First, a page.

Red Sox utility player Brock Holt wants to play in Boston forever

BOSTON, MA - SEPTEMBER 15: Brock Holt #12 of the Boston Red Sox reacts after hitting a two-run RBI double in the fifth inning of a game against the New York Mets at Fenway Park on September 15, 2018 in Boston, Massachusetts. (Photo by Adam Glanzman/Getty Images)
BOSTON, MA - SEPTEMBER 15: Brock Holt #12 of the Boston Red Sox reacts after hitting a two-run RBI double in the fifth inning of a game against the New York Mets at Fenway Park on September 15, 2018 in Boston, Massachusetts. (Photo by Adam Glanzman/Getty Images) /

Brock Holt will be a free agent after the 2019 season but he hopes to remain with the Boston Red Sox for the rest of his career.

The versatile Brock Holt is capable of covering almost any position on the field but there’s only one team he wants to play for – the Boston Red Sox.

The focus has been on the impending free agency of Chris Sale, Rick Porcello, and Xander Bogaerts. J.D. Martinez would join that list if he opts out of his deal. Little attention has been paid to Holt, who will test free agency for the first time in his career next winter.

The topic came up during an interview with WEEI on Friday. While Holt acknowledged that the club has several key free agents to address, he’s hopeful that the Red Sox will save room for him.

"“I would love to play here forever. That’s what I want to do,” said Holt. “If something like that comes up and we can work something out that would be the best-case scenario. But there are a lot of guys in here who are coming free here soon, so there are a lot of decisions to make. They’ll make the right ones. I’m glad we’re here all at the time, though.”"

Forever seems like a bit of an exaggeration. Nobody plays forever, except Tom Brady. Spending the rest of his playing career in Boston is a feasible goal though.

Holt was a surprise All-Star selection in 2015. While he benefited from MLB’s archaic rule that every team must be represented in the All-Star Game, Holt’s versatility was recognized as a skill set that AL manager Ned Yost valued.

His career was on the rise as he approached what should have been his peak years, only for injuries to crater his value long before he could cash in on the free agent market. Holt played in a total of only 158 games over the next two seasons and saw his production plummet. Concussion symptoms and vertigo nearly ended his career in 2017. He was a shell of his former self when he did take the field, hitting .200 with a .548 OPS.

After putting his health concerns behind him, Holt bounced back with a solid 2018 season. He hit .277/.362/.411 with seven home runs and 46 RBI in 321 at-bats, eclipsing his production from his All-Star campaign.

Holt’s stock is rising and if he can keep building on that success he may set himself up for a decent pay raise.

"“I feel like I did last year if I can continue to prove I’m that type of player … The two years prior to that I kind of throw away. I feel like I can help a team,” said Holt. “That’s what I try to do. I try and do what I can to help the team win. I’m just trying to keep building off the successes I had last year and hopefully, just continue to help this team. I feel like I can help any team and teams nowadays are looking for guys who can play different spots and have versatility. That helps me out.”More from Red Sox NewsRed Sox Nation deserves far more from Fenway Sports GroupBizarre trade deadline comes back to haunt Red Sox after Nathan Eovaldi departureRed Sox’ Moneyball-style offseason continues with Corey Kluber contractRich Hill’s Red Sox departure puts him within striking distance of unique MLB recordRed Sox offseason takes another nasty hit with Nathan Eovaldi departure"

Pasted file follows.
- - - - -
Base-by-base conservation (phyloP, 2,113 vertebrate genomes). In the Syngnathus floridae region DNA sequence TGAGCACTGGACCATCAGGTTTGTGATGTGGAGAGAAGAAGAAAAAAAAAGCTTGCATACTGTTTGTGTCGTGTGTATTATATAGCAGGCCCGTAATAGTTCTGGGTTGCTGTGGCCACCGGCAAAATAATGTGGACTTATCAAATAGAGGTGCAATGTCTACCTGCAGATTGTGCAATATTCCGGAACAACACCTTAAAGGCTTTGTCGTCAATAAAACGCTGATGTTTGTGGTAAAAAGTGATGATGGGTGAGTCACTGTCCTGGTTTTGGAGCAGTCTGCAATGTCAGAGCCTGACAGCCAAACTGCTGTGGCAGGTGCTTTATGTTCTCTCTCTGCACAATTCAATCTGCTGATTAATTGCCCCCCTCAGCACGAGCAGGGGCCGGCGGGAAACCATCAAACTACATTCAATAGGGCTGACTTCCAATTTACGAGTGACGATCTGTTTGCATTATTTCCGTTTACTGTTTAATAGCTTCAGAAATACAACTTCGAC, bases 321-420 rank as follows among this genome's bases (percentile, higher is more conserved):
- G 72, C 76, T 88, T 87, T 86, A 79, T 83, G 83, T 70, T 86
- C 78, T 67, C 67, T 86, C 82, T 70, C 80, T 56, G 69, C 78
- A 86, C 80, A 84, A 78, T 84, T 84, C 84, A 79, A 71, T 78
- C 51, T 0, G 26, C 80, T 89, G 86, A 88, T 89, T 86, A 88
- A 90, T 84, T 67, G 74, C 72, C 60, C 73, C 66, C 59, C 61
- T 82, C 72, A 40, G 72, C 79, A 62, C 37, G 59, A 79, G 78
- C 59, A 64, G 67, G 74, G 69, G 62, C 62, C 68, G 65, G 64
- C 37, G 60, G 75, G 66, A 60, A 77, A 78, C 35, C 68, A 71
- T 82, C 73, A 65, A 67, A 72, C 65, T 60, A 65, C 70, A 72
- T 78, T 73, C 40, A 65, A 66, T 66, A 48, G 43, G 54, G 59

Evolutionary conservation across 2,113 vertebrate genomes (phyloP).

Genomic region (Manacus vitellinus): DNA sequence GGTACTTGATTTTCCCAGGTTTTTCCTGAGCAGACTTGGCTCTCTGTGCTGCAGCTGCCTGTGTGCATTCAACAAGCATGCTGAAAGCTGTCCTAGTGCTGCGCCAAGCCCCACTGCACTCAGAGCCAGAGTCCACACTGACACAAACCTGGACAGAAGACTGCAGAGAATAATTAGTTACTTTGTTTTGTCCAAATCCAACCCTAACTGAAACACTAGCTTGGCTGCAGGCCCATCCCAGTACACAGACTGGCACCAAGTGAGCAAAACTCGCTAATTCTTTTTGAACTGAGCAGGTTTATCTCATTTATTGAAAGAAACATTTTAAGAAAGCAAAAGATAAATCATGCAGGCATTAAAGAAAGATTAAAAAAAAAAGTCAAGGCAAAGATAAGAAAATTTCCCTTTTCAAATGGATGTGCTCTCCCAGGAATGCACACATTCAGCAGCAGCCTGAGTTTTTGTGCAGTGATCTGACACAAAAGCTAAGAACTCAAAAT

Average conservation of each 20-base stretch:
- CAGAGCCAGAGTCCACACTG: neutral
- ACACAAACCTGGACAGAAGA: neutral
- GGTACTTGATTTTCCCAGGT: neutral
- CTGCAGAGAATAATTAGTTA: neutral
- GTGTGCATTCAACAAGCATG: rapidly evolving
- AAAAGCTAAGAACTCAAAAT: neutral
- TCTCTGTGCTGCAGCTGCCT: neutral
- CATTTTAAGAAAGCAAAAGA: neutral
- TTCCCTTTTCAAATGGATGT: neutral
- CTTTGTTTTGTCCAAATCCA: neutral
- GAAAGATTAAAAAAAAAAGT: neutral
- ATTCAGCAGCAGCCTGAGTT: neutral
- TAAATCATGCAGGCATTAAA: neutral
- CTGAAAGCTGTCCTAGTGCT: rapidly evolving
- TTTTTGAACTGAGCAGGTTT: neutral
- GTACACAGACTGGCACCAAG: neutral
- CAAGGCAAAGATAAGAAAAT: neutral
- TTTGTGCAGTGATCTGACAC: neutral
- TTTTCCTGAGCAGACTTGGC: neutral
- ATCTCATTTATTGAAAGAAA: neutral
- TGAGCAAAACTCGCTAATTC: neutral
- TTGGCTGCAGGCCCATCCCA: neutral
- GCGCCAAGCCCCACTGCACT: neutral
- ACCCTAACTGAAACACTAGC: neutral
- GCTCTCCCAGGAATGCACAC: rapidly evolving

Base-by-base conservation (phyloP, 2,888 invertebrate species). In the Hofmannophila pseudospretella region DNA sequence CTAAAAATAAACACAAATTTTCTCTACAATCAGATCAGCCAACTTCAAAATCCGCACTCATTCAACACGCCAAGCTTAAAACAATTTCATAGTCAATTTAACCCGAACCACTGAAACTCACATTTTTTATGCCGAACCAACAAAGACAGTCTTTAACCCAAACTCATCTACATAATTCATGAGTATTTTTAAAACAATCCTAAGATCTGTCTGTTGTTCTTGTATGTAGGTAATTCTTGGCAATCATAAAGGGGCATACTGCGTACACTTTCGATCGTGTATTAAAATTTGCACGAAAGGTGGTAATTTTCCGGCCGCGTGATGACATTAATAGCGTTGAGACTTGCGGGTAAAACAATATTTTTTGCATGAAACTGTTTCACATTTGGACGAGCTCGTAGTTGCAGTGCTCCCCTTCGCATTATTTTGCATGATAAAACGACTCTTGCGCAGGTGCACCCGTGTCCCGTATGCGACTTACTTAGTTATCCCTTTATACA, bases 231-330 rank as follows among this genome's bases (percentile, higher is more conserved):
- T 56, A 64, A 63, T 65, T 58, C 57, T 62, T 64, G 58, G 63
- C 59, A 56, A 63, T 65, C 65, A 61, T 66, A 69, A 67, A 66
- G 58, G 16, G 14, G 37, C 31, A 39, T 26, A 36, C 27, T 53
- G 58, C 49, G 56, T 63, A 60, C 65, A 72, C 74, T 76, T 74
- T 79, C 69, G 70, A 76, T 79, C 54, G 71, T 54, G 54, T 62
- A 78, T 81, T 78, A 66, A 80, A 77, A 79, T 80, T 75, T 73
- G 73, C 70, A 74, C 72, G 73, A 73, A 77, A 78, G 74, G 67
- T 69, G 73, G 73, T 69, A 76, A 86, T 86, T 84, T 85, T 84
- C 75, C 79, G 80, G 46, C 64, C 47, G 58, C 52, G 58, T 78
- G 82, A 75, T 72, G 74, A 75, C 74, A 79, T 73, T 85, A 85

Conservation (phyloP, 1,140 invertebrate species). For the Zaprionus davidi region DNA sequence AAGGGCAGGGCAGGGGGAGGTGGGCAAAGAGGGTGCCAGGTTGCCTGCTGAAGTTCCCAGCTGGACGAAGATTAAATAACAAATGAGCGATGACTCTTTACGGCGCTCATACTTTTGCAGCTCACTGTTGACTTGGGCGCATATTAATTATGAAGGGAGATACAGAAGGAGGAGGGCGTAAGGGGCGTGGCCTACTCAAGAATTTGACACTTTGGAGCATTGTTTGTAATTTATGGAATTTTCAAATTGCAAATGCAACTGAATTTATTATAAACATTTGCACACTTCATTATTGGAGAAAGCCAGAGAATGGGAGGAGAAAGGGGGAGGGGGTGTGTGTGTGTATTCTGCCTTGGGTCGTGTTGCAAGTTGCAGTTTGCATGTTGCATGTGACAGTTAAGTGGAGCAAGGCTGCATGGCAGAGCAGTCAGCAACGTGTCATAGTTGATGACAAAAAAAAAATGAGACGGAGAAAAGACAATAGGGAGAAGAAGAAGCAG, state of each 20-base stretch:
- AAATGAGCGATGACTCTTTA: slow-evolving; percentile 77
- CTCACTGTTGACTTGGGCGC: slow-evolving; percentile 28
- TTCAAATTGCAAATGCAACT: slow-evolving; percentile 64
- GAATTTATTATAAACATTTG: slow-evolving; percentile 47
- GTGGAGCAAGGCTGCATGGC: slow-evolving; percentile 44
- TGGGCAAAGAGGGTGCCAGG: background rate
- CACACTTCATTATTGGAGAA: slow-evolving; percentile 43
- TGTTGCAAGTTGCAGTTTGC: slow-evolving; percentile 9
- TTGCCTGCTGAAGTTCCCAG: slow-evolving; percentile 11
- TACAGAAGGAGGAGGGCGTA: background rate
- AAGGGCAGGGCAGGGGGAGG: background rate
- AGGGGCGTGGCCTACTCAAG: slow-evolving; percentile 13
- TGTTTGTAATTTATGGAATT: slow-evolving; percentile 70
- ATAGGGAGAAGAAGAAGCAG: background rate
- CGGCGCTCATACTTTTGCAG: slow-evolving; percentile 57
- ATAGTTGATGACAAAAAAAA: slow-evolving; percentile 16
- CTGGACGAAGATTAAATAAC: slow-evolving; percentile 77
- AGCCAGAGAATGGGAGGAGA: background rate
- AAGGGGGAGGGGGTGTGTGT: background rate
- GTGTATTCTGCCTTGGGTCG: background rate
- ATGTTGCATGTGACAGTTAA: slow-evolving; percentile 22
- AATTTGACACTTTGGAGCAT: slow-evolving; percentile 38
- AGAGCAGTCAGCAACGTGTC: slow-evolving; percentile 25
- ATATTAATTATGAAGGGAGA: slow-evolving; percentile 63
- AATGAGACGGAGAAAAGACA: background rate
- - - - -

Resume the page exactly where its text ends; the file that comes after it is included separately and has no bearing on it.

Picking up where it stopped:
Holt will earn $3.575 million this season in his final year of arbitration. If he produces value similar to the 1.3 WAR he was worth last season he should earn more than that on his next contract, although it’s difficult to gauge based on the current market conditions. When the best position players on the market are still looking for a job, a utility player like Holt may need to temper expectations.

Holt will turn 31 in June, a factor that may prevent him from finding a long-term deal. A look at the over-30-year-old free agents who produced a similar WAR to Holt last season shows many players who settled for one-year deals. The cases that are most similar to Holt – Matt Adams (1-year, $3 million), Freddy Galvis (1-year, $4 million), and Jordy Mercer (1-year, $5.25 million) – aren’t exactly encouraging.

The frigid market carrying into next year would make it easier for the Red Sox to retain their own free agents. Holt’s clear desire to stay and presumably low asking price should make re-signing him an easy decision. His ability to back up most positions on the field makes him a unique asset who provides value that would be difficult to replace.

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Maybe he won’t last forever but hopefully, Holt plays in Boston for the foreseeable future. This is where he wants to be and the team should want him to stick around as long as he keeps producing.